Plane drunks could be banned from flying forever

A blacklist of 'air rage' passengers is being considered by the Government

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The Independent Online

Rowdy plane drunks guilty of “air rage” could be banned from flying with domestic airlines ever again, under tough new plans reportedly being considered by the government.

Passengers who drink too much may be prevented from boarding flights, while the number of drinks served mid-air could be curtailed under guidelines aimed at tackling a surge in bad behaviour on planes.

Ministers are said to be considering sanctions including a blacklist that bars intoxicated British passengers from flying with domestic carriers. Passengers could also be screened for drunkenness before they board, or stopped from buying too many drinks in airport terminals.

The new guidelines would build on lifetime bans already imposed by some airlines, such as those handed this month by Jet2 to 14 passengers for abusive and aggressive behaviour on a flight between Glasgow and Tenerife.

Jet2 handed lifetime bans to 14 passengers earlier this month

The Times reports that the moves are a response to alarm among industry figures at a spike in reports of drunken disruption by passengers. A dossier prepared by the Civil Aviation Authority (CAA), seen by The Times, records a rise in reports of passengers drinking their own booze, smoking in lavatories, assaulting cabin crew, fighting, using abusive language, damaging tray tables and stealing lifejackets.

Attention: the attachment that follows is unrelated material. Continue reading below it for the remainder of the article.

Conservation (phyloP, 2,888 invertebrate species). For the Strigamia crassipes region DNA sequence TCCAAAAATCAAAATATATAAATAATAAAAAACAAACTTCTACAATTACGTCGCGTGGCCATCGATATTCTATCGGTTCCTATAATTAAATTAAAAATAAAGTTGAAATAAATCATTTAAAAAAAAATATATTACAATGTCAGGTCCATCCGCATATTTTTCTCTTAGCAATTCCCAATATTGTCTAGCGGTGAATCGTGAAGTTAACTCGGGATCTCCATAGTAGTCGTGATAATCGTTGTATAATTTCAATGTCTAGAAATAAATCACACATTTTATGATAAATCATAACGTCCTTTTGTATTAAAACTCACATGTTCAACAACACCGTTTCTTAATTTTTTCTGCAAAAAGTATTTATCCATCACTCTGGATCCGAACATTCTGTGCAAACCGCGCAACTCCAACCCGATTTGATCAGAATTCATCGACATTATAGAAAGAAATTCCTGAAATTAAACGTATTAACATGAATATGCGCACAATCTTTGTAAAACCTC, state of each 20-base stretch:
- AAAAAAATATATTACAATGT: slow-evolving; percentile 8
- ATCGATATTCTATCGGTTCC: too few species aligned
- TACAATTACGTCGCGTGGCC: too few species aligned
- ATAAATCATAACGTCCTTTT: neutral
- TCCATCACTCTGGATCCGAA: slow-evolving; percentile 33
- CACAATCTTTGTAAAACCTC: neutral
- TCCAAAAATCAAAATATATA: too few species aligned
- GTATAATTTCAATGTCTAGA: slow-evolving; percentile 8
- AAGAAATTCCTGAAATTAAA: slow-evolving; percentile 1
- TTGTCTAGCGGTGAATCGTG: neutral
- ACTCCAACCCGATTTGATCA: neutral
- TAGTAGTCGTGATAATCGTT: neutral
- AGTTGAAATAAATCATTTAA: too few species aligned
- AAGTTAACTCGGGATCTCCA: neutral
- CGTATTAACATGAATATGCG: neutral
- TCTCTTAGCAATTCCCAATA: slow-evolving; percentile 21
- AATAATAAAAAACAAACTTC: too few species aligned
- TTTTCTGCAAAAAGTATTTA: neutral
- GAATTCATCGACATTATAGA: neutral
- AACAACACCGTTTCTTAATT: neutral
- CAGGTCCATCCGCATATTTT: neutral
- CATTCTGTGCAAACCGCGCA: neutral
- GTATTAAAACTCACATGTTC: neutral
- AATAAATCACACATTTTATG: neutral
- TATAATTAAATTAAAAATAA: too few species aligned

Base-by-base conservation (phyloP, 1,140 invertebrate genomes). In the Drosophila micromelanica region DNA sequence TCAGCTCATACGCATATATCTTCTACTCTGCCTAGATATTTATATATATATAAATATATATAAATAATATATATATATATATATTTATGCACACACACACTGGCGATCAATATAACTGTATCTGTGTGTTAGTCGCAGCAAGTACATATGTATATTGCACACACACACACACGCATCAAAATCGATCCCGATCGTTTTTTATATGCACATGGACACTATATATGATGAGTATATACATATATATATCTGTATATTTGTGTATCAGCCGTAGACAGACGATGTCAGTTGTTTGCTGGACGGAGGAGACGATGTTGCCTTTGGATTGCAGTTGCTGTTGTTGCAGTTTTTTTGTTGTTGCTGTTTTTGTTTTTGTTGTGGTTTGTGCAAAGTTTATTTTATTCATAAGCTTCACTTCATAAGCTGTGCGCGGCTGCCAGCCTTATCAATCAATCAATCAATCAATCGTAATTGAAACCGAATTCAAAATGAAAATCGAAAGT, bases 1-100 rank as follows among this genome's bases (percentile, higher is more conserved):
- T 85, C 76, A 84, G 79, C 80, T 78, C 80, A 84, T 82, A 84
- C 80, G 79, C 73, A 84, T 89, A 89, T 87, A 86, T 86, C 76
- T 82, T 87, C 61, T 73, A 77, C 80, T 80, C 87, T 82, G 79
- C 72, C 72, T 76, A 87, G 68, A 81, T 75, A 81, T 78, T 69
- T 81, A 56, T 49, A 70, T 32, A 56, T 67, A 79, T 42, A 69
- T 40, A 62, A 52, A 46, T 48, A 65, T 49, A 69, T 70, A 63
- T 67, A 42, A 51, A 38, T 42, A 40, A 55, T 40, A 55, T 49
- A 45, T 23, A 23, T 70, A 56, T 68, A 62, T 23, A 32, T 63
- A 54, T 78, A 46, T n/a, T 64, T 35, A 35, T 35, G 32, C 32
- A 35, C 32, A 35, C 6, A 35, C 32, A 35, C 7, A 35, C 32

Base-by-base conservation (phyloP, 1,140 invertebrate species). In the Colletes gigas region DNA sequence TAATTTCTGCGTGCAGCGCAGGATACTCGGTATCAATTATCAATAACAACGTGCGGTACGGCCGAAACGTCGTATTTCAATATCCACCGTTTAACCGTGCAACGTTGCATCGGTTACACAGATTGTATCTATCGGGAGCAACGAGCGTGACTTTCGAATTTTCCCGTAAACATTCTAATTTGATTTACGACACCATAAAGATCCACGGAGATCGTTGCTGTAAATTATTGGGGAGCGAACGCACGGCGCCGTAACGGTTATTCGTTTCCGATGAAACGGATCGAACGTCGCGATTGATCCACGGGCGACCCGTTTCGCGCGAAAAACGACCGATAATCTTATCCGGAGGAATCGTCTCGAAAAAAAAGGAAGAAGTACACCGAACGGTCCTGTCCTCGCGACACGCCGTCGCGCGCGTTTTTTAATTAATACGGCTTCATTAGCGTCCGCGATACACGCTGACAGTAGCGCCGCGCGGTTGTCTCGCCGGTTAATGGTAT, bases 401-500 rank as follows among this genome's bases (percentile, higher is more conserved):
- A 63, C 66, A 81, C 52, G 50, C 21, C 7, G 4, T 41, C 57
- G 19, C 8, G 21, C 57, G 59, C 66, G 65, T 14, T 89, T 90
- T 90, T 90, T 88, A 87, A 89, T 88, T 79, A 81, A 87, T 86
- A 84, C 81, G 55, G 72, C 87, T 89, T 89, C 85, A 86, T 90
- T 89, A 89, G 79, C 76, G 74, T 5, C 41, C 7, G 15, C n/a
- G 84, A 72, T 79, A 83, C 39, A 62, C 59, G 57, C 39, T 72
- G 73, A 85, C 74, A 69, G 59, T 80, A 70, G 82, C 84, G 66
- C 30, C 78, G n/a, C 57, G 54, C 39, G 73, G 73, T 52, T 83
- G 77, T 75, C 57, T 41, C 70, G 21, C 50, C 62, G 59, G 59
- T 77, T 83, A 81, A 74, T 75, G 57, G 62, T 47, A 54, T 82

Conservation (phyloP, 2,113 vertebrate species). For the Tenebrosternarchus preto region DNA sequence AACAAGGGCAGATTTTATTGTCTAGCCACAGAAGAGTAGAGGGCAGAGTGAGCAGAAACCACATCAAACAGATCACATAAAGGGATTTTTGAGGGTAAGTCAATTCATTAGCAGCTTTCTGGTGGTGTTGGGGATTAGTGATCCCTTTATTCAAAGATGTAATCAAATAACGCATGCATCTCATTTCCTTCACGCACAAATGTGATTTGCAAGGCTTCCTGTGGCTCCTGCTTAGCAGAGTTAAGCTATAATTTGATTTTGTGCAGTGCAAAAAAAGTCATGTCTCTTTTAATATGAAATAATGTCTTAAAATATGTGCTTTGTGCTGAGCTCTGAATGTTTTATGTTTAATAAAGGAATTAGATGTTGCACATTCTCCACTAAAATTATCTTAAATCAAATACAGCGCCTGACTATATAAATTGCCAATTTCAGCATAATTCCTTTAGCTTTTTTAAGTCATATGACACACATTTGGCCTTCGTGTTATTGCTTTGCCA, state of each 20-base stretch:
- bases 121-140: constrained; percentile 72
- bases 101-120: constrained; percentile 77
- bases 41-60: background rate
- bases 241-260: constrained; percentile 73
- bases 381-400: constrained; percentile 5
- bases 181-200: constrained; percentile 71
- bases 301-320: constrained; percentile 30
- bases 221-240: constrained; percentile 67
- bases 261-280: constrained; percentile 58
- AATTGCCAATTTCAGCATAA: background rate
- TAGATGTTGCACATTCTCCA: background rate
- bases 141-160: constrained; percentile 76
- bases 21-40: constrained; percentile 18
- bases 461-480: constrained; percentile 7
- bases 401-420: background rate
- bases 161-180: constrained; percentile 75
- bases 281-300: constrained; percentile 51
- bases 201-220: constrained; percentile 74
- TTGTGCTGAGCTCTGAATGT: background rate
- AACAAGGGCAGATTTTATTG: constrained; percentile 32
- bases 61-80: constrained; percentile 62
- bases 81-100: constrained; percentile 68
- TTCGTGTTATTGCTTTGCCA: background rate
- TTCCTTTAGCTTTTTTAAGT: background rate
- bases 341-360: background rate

CAA figures show that there have been 156 air rage incidents so far this year, the most since the late 1990s and up from 114 for the whole of 2014, 85 in 2013, 47 in 2012 and 39 in 2011. Some of the increase could be because of better reporting, but many airlines want the government to take action.

A task force from the Department for Transport, CAA, UK Border Force, police, airlines and airports has been set up to address the issue, and new guidelines could reportedly be drawn up within months.

Airlines already have extensive powers to restrain and ban passengers – some foreign airlines have been known subdue drunken customers by seat-belting or even taping them to their chairs – so the clampdown is unlikely to require new legislation.